Gary Lineker has just put the Conservative government to shame on Twitter

Gary Lineker
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Footballing legend and BBC presenter Gary Lineker caused quite a stir on Twitter on Tuesday 10 April, with a series of tweets supporting some radical political thinking that goes against the Conservative government’s line.

Wading in

Lineker waded into the current debate about youth violence in London. He was responding to a tweet by Tottenham MP David Lammy. Amid politicians’ calls for tougher laws surrounding weapons and increased funding for youth services, Lineker pointed out something else which may help the situation: drug law reform.

He tweeted:

Read on...

Lineker then followed up this point:

Someone pointed out he may not have meant “decriminalisation”:

So Lineker clarified what he meant:

As VICE recently pointed out, there is no hard-and-fast evidence that the “drug economy” is to blame for London’s violence rates. But it did note that:

Many – but by no means all – of those involved in these killings, both victims and perpetrators, are street hustlers who will have made money from selling drugs on the street.

So the former footballer’s thoughts should at least prompt some debate in relation to violence in London and across the UK more broadly.

An important point

Regarding Lineker’s other point, that decriminalisation or legalisation would support people with addiction or misuse issues, the government insists that its “approach” to drugs is working. But the statistics surrounding recreational drugs tell a different story.

Aside from overall drug-related deaths in England and Wales rising by 65.7%, and heroin-related deaths by 107%, between 2012 and 2015, further statistics seem to contradict the government’s ‘success’. Almost a third of all drug overdoses in Europe happened in the UK. Additionally, Britain has the highest proportion of heroin addicts in the EU – eight in every 1,000 people. Also, the overall UK drug mortality rate for 2016 was three times the EU average, at 60.3 deaths per million people.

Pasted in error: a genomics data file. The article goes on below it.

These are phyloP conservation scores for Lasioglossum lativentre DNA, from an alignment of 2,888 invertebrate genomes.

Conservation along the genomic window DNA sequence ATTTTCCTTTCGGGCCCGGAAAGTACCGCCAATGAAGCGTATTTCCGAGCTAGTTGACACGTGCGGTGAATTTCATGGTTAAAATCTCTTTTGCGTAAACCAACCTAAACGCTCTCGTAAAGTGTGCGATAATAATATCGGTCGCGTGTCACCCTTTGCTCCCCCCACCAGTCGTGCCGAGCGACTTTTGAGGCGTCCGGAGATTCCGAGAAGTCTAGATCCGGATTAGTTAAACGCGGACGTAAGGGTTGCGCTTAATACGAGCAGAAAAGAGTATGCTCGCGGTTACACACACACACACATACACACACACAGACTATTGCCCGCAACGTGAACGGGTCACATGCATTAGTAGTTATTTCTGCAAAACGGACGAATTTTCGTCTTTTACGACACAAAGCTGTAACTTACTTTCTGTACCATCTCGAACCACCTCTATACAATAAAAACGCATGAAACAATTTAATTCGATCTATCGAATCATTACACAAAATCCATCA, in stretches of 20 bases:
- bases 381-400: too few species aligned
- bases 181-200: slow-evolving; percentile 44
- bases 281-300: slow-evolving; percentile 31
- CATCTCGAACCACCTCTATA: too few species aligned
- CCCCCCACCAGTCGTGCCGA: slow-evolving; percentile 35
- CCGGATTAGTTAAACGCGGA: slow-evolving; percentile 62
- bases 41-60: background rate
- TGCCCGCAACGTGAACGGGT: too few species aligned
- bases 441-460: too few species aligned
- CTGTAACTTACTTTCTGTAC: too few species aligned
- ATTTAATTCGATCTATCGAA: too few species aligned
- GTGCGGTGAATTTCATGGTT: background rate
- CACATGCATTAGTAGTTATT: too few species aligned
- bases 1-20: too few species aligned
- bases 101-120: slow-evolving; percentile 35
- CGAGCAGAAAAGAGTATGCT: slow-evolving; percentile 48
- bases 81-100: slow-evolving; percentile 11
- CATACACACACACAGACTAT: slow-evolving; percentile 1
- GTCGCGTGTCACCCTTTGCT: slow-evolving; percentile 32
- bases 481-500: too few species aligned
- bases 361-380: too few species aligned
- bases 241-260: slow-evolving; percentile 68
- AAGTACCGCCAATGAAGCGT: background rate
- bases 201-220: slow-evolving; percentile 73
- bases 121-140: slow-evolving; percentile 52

An expert says…

The Canary spoke to Avinash Tharoor, who is a policy and communications officer at Release, the UK’s “centre of expertise” on drugs and drug laws. He said:

Gary Lineker is right: prohibition does not work – it fuels crime and increases the risks of drug use. The decriminalisation of drug possession would go a long way in reducing the harms that prohibition has caused.

Decriminalisation reduces the stigma around drug use, and removes the fear of prosecution for people who use drugs; thereby encouraging people who want help to seek it.

We’re glad that Gary pointed out that Portugal has led the way on the international stage. Portugal, which decriminalised personal drug possession in 2001, saw a significant decrease in drug-related harms following their policy change – including sharp drops in overdose and HIV transmission among people who use drugs. In contrast, the UK’s rate of drug overdose deaths is more than ten times higher than that of Portugal. We currently have the highest rate of annual drug-related deaths on record, yet we continue to needlessly criminalise tens of thousands of people for drug possession offences every year.

As our international research shows, the decriminalisation of drug possession produces positive social, health, and economic outcomes for all of society.

Reform. Now.

Portugal’s reform of drug laws, coupled with a cultural shift, appears to have worked in reducing harm from substance abuse. Norway is also set to follow Portugal’s lead. But the UK government continues to be against any major changes to the law.

Drug reform needs to be explored in relation to why young people are engaging in violence, although there also needs to be a debate about poverty, inequality, cuts to youth services, and the errors of capitalism. But Lineker’s points definitely hold weight regarding stemming the tide of the UK’s drug crisis. So his intervention is a welcome one.

Get Involved!

– For advice on drugs or drugs and the law contact Release on 020 7324 2989.

– If you are having a medical emergency, call 999.

Featured image via Damo1977 – Flickr

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